[sdiy] Calculating cable capacitance effect
obl64 at ix.netcom.com
Sun Apr 18 04:24:18 CEST 2021
Asymmetric high frequency MHz oscillations can appear as "DC" offsets -
sorta like low pass filtered PWM.
On 4/17/21 8:41 PM, cheater cheater via Synth-diy wrote:
> Really interesting - why does the DC shift happen?
> On Sat, Apr 17, 2021 at 7:35 PM Bernard Arthur Hutchins, Jr via
> Synth-diy <synth-diy at synth-diy.org> wrote:
>> What about patch cord capacitance and those 1k series resistors often used on synthesizer module outputs: PATCH CORD CAPACITANCE may well matter.
>> The 1k series output resistor was not really for protecting the outputting op-amp from damage (very unlikely), nor was the automatic “mixing” (often touted) of much importance. [It did assure that something well-defined happened contrary to an ill-designed chance occurrence of two op-amp outputs being (inadvertently) directly connected! Also, a somewhat similar moderate output impedance (600 ohms) was common in audio signal work. And the 1k’s were obviously never suggested for the lines carrying a main-control-voltage (volts /oct.) .]
>> Two useful things: First, the SDIY experimenter frequently (typically) has his/her ”synthesizer” (finished modules) driving an external breadboarded module under test (MUT). For example, a finished VCO might be modulating a new VCO MUT. Things are not working – no surprise. Then to your horror you see that your good VCO has also now stopped - what have you done!
>> Well, if you had the 1k series resistor your finished VCO would at least be running happily regardless of what is going on in the connected VCO MUT. (Op-amps generally drive anything if isolated by 1k). Without the 1k, a wiring error (perhaps a breadboard short to ground) may well get back into your finished VCO, causing confusion as well as anxiety.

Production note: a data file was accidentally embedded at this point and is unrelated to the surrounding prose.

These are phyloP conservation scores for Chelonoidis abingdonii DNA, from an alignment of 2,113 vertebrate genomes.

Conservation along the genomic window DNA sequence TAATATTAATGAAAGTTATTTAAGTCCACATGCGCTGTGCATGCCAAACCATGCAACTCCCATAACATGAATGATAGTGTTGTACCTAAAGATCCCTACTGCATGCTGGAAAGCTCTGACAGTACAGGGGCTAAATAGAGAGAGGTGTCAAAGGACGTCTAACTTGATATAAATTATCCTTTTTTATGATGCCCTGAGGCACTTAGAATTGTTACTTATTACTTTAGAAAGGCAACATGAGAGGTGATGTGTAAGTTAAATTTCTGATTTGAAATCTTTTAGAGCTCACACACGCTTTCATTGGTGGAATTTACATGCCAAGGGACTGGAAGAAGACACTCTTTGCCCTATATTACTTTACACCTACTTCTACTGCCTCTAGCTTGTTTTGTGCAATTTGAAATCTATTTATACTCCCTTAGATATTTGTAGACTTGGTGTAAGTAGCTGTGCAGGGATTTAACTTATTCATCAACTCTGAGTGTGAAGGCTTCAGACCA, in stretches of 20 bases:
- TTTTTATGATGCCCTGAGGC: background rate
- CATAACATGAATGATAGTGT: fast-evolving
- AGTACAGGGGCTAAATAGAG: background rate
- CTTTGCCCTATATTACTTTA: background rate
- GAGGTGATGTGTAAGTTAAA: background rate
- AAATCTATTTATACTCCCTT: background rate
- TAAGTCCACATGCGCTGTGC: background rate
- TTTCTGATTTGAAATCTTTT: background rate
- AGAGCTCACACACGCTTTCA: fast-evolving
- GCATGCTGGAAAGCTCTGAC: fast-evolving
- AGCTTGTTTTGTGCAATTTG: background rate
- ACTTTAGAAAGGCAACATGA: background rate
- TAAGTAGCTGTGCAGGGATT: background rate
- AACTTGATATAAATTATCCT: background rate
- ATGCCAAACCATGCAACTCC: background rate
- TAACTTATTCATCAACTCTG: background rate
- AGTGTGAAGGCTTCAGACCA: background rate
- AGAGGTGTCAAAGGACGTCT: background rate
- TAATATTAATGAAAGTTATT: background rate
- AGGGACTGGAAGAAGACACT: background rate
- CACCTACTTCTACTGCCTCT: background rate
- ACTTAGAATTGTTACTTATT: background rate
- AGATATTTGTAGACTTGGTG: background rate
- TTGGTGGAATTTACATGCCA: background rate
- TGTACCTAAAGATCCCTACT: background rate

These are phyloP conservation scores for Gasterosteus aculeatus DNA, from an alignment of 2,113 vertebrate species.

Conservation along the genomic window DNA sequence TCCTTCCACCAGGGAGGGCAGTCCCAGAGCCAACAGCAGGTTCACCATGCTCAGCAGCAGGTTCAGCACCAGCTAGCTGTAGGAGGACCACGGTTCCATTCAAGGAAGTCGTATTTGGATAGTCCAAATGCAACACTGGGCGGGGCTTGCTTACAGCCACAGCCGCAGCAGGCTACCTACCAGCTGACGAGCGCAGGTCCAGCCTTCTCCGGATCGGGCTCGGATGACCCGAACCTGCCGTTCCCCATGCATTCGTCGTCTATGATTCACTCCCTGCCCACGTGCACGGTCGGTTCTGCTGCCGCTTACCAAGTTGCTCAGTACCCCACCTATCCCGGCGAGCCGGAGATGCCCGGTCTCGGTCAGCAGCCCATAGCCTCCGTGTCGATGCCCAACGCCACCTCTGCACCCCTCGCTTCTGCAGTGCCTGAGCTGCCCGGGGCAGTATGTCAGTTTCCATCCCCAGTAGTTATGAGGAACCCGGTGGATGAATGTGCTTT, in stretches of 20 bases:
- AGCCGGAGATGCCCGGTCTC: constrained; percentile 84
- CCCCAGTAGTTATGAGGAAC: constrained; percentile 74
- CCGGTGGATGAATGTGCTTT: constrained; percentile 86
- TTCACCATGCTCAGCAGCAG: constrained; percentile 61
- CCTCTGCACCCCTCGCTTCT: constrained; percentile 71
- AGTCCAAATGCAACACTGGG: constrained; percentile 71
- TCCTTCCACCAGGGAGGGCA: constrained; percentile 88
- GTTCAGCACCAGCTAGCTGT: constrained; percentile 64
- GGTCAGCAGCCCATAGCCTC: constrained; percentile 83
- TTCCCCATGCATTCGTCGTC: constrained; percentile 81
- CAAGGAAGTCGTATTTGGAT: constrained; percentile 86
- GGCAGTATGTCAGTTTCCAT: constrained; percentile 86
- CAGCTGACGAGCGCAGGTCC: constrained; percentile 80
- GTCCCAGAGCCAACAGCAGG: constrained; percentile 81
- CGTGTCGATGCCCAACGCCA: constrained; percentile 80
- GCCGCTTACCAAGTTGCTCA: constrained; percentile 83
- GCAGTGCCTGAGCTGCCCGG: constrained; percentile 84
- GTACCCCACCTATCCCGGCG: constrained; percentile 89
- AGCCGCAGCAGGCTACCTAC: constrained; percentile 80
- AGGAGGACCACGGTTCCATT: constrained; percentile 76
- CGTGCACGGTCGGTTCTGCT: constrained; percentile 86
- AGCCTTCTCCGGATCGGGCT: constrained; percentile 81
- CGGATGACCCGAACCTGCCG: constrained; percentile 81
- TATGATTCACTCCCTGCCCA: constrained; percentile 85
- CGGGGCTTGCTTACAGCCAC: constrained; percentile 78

>> The second useful function of the 1k series resistors is that they “decouple” capacitive (typically shielded cables at perhaps C=100 pfd/meter) loads from op-amp outputs thus preventing spurious high-frequency (MHz) oscillations WITH ASSOCIATED DC SHIFTS. Connecting a cable (even just to a scope) directly to an op-amp output forms an RC low-pass (R being the inherent INTERNAL op-amp output resistance of perhaps 100 ohms). Such an oscillation is HF but low level (slew limited) and non-symmetric (non-symmetric slew limiting). The result is a fuzzy looking scope trace (looks out of focus) and is only there when a cable IS attached, and as a VCO control can cause a small but noticeable pitch shift.
>> The oscillation occurs because the R is internal to the op-amp and the RC is INSIDE any feedback loop and contributes excessive phase shift. With the 1k series the RC (R now 1k) is OUTSIDE the op-amp’s feedback loop. Fuzzy trace and pitch shift gone.
>> (previously posted – in large part here, or on MW?)
>> - Bernie
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